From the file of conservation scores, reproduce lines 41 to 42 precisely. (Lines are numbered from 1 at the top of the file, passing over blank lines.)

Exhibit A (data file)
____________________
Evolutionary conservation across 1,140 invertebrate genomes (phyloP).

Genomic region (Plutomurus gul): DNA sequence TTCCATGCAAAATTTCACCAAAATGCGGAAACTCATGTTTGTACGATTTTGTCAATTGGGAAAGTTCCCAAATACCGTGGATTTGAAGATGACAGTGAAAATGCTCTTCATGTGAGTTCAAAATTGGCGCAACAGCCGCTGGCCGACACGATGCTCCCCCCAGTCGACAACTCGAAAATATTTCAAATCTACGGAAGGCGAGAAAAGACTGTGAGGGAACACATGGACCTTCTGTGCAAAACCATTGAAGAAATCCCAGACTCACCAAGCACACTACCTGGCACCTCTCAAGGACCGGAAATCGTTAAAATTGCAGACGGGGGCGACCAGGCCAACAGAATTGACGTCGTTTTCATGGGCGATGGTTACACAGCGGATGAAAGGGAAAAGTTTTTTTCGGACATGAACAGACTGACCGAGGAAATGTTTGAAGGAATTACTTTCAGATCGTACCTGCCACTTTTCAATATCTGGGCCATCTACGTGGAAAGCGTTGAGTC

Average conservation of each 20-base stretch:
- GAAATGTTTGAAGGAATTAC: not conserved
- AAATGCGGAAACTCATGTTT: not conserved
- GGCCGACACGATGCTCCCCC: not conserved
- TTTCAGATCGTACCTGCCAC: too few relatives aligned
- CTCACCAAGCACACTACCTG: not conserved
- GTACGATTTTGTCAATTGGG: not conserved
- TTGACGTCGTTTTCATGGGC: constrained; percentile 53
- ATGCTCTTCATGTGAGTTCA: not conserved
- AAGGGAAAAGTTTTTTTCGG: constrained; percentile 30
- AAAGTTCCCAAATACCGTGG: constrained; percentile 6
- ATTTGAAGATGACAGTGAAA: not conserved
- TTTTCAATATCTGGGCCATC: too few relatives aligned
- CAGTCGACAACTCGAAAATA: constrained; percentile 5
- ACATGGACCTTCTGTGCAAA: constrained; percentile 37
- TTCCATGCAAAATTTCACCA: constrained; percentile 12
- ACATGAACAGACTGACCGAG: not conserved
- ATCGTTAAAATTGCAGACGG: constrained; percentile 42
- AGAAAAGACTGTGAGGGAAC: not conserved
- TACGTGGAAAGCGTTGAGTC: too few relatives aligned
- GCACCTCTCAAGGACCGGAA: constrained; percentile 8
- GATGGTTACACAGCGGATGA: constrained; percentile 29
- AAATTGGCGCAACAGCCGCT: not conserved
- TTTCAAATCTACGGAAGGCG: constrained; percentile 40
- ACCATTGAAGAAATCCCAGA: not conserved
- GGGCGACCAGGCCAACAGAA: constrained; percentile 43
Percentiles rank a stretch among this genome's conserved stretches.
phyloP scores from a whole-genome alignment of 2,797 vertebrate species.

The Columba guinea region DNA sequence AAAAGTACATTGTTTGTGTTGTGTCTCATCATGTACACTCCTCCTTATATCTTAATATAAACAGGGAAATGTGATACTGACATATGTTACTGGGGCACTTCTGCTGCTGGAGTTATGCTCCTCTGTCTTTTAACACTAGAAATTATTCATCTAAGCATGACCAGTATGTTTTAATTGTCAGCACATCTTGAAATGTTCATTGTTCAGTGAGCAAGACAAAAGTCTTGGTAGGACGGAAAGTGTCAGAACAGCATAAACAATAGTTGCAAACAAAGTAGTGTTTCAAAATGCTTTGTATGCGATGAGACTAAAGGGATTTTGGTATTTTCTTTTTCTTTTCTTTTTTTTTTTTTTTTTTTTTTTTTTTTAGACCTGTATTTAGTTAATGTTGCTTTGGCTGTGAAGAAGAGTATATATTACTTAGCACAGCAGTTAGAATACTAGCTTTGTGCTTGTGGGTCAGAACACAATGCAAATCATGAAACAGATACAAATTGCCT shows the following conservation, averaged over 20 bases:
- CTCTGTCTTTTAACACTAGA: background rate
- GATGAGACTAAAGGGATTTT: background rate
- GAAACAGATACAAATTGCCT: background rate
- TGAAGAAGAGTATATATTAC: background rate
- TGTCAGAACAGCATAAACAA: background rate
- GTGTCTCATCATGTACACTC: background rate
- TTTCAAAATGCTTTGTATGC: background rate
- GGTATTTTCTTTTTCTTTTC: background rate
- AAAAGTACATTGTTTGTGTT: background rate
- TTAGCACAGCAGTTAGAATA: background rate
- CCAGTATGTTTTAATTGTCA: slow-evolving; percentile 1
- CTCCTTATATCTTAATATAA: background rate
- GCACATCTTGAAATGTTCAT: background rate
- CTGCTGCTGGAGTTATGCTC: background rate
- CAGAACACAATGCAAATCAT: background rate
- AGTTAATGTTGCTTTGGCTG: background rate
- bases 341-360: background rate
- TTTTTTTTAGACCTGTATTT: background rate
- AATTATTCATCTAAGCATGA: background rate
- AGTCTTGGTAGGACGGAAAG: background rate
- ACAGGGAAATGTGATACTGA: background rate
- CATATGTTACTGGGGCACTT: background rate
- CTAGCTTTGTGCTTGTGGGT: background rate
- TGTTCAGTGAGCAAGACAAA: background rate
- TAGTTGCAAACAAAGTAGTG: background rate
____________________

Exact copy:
- TTAGCACAGCAGTTAGAATA: background rate
- CCAGTATGTTTTAATTGTCA: slow-evolving; percentile 1